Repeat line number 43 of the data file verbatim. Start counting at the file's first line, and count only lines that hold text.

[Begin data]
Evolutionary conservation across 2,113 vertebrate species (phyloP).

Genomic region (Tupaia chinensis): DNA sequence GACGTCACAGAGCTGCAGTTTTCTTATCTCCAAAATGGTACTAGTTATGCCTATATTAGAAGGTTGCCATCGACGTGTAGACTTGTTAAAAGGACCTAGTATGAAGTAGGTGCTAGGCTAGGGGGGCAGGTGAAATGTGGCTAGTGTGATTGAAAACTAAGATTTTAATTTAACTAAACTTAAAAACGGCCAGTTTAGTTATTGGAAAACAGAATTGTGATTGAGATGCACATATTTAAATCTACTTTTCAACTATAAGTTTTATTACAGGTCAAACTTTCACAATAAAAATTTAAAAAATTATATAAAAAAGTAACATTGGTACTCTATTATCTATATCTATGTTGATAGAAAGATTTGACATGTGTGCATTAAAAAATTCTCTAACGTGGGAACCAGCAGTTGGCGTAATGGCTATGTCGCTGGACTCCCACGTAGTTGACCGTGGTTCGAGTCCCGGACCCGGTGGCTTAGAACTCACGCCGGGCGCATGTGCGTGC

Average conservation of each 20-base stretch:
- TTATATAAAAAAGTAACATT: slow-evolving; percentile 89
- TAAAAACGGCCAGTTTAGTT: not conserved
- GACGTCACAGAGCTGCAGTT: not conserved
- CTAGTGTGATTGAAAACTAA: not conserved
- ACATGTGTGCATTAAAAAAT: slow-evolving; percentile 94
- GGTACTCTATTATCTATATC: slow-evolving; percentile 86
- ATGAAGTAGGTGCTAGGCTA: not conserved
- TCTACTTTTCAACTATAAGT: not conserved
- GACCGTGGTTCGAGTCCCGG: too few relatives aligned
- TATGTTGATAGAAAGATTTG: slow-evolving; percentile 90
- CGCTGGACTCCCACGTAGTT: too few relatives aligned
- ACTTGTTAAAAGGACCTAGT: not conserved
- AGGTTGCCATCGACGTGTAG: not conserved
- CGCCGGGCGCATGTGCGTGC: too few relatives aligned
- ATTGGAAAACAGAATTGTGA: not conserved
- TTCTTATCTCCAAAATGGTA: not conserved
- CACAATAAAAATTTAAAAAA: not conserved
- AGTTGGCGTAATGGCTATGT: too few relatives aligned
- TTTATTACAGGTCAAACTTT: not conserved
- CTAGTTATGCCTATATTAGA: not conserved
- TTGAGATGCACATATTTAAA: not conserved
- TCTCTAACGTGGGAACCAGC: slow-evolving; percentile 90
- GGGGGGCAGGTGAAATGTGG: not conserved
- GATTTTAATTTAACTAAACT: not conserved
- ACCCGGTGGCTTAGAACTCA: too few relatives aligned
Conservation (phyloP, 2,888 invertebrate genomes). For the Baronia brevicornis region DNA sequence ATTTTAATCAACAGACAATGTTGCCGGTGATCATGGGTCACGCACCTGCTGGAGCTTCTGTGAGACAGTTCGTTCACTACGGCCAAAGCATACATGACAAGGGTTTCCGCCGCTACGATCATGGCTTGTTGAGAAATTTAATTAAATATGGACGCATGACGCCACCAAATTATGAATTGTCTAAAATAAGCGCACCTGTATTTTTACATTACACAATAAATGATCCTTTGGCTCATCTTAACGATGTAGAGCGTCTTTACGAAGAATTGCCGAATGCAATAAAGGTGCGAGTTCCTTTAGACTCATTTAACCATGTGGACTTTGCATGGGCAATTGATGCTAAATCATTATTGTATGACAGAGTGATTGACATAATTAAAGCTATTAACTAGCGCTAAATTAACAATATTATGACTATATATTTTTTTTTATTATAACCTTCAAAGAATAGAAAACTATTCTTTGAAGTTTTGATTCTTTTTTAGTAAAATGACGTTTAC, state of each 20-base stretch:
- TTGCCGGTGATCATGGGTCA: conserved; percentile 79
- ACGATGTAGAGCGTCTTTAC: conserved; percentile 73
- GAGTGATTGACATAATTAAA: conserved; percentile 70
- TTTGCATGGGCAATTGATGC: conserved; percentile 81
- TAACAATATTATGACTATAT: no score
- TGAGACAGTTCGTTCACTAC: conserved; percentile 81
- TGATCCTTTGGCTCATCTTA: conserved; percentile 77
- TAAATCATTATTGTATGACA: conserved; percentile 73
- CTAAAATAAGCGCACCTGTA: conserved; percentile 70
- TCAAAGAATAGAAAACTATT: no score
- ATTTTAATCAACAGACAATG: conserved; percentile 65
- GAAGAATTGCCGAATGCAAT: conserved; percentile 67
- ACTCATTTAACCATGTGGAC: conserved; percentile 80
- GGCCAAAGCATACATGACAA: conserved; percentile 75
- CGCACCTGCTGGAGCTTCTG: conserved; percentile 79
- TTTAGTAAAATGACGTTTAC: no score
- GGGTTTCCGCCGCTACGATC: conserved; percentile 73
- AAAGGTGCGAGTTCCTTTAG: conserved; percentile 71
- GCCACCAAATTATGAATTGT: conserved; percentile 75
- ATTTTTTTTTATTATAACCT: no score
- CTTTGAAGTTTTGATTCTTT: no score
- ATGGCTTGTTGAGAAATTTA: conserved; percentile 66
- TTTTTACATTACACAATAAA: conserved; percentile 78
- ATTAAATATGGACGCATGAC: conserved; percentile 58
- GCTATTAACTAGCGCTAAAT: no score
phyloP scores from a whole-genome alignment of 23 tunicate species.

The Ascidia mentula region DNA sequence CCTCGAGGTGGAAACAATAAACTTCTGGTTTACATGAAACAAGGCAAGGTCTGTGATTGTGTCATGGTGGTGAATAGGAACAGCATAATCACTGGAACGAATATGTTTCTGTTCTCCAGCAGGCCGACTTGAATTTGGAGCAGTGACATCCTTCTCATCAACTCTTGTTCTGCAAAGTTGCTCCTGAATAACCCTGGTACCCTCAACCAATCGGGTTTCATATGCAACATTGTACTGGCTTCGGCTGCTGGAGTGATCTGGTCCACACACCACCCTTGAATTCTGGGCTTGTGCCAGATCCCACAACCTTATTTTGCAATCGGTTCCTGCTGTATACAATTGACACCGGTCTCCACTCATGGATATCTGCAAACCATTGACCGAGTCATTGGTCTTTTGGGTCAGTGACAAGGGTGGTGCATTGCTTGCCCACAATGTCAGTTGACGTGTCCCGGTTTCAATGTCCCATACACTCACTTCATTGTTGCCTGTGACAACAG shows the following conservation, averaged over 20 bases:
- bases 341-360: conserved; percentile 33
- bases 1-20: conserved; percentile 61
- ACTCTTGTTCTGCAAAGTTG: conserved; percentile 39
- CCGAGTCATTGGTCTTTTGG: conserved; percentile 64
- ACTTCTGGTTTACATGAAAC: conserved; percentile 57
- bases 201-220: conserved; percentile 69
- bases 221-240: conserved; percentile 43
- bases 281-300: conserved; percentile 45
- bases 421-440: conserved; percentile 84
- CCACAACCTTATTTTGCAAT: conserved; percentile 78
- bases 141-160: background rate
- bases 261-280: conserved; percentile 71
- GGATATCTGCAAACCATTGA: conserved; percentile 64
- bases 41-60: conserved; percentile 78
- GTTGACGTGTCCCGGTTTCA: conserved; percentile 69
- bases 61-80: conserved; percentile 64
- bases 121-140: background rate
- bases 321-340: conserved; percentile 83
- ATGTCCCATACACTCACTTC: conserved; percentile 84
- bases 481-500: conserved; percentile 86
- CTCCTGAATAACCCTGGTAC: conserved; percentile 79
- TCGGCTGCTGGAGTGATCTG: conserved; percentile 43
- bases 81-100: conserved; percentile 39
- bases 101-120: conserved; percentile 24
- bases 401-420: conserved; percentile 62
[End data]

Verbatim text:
- GGCCAAAGCATACATGACAA: conserved; percentile 75